Four days to the expiration of the seven-day ultimatum Ondo Gov Rotimi Akeredolu gave Fulani herders living inside the state’s forest reserve, the presidency called for caution on both sides.
The Fulani community in the state are wondering where else they will go since the governor insists there must be no one living in the forest, no grazing in the cities, and no night browsin .
In a statement on Tuesday, Garba Shehu, media aide to President Muhammadu Buhari, said the presidency has been keenly monitoring events occurring in Ondo.
He described what is happening as a lack of consistency in messaging which in turn leads to various contradictions
According to him, the presidency urged the state government and the leadership of the Fulani communities to continue their dialogue for a good understanding that will bring to an urgent end the nightmarish security challenges.
“It will be the least expected to unilaterally oust thousands of herders who have lived all their lives in the state on account of the infiltration of the forests by criminals.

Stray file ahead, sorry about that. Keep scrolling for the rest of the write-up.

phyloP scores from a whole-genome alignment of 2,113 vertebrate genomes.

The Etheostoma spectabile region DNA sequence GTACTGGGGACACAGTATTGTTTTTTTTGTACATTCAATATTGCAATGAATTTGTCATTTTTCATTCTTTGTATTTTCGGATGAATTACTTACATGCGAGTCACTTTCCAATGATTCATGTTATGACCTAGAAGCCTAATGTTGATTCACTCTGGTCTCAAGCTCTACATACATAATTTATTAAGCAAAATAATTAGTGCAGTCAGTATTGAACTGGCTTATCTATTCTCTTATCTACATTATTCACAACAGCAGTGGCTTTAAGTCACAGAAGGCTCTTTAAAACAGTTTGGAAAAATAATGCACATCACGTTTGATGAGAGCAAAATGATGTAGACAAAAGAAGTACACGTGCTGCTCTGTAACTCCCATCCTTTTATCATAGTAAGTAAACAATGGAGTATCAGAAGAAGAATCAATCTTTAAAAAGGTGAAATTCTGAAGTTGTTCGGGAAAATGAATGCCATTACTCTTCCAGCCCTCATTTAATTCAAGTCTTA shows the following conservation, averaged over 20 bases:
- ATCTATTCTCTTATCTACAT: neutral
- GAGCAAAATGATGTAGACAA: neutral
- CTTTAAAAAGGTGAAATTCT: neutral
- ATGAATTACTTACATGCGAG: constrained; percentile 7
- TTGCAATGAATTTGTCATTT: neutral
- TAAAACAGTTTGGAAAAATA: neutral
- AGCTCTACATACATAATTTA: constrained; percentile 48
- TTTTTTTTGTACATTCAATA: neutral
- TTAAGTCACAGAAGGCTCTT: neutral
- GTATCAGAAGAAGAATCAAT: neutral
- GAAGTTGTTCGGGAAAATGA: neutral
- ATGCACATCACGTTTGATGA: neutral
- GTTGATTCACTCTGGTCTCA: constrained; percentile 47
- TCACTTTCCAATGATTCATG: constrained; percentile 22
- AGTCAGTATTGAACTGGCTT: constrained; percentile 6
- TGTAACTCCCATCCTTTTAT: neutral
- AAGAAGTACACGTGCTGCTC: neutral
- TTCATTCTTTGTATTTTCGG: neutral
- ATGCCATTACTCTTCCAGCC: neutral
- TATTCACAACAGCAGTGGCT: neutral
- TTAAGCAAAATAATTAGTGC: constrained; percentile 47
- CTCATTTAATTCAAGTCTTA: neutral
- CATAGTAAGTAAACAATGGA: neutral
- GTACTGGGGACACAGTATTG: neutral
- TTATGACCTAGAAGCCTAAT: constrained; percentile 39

“If this were to be the case, rights groups will be right in expressing worries that the action could set off a chain of events which the makers of our constitution foresaw and tried to guard against.
“We want to make it clear that kidnapping, banditry and rustling are crimes, no matter the motive or who is involved. But, to define crime from the nameplates, as a number of commentators have erroneously done- which group they belong to, the language they speak, their geographical location or their faith is atavistic and cruel.
“We need to delink terrorism and crimes from ethnicity, geographical origins and religion—to isolate the criminals who use this interchange of arguments to hinder law enforcement efforts as the only way to deal effectively with them.
He reminded Nigerians that Buhari has never preferred any tribe to another, citing his dispassionate response to IPOB and Fulani, Sokoto and Father Bishop Matthew Hassan Kukah, and other instances.
Shehu said the Ondo and all states must draw clear lines between the criminals and the law-abiding citizens.